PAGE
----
While sifting through the suddenly-constant updates in the Ben Roethlisberger sexual assault case, I came across an item from Gary Mihoces of USA Today titled “Analyst: ‘Just no way to prosecute’ Ben Roethlisberger case.”
My first thought was to see who the analyst is, and to understand why he or she believes that there’s “no way to prosecute” Roethlisberger. As it turns out, the “analyst” represents one of the two off-duty police officers who moonlight as Ben’s bodyguards.
“That tells me what I’ve thought all along,” Michael Santicola said regarding the news that police had withdrawn a request for DNA evidence. “There’s just no way to prosecute this case. There’s no crime.”
Santicola, who represents Anthony Barravecchio, is hardly an “analyst.” Santicola is an “advocate,” because his client eventually could be charged as an “accessory.”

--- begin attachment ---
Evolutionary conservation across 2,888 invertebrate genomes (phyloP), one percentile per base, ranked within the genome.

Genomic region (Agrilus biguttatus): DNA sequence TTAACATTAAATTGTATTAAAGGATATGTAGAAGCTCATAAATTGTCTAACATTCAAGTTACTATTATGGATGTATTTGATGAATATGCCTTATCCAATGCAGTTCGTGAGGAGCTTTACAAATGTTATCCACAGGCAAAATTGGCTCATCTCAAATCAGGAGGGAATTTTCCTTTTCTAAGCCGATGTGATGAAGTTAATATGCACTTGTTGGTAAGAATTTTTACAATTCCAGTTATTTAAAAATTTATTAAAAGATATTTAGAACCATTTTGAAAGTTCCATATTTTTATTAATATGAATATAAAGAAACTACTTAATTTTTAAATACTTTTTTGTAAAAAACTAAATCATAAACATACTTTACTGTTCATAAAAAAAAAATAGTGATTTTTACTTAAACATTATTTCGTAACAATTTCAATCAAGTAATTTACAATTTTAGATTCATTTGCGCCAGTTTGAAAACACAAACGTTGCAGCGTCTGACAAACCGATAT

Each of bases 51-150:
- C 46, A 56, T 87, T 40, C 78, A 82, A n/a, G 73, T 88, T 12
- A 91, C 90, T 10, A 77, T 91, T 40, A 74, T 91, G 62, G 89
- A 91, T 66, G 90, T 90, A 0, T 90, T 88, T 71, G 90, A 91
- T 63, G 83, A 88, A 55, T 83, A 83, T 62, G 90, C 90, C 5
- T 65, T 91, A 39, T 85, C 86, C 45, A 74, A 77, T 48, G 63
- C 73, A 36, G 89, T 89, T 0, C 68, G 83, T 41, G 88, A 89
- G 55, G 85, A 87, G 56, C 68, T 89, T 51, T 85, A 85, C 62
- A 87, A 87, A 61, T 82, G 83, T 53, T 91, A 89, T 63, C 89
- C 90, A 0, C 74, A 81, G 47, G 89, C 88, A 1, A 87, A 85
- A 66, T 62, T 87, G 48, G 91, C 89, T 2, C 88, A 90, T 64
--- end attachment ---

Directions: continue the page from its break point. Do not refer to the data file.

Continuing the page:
Consider the most recent report from ESPN’s Kelly Naqi, who writes that one of the two Big Ben bodyguards was blocking the path that led to the bathroom in which the alleged incident occurred.
Another attorney with whom Mihoces spoke, who has no apparent connection to the case, offered a different view. “DNA only becomes important if the person that’s been accused said, ‘Look
I was nowhere near the girl, we never had any physical contact and
she’s making all this up,’” said Atlanta lawyer Page Pate.
That’s the point we’ve been making. There’s no need for DNA evidence if, as has been reported, Roethsliberger admitted to engaging in sexual contact with the alleged victim.
More importantly, there’s no reason to regard as persuasive or unbiased the opinion of a lawyer who has a client with an obvious interest in seeing this thing go away.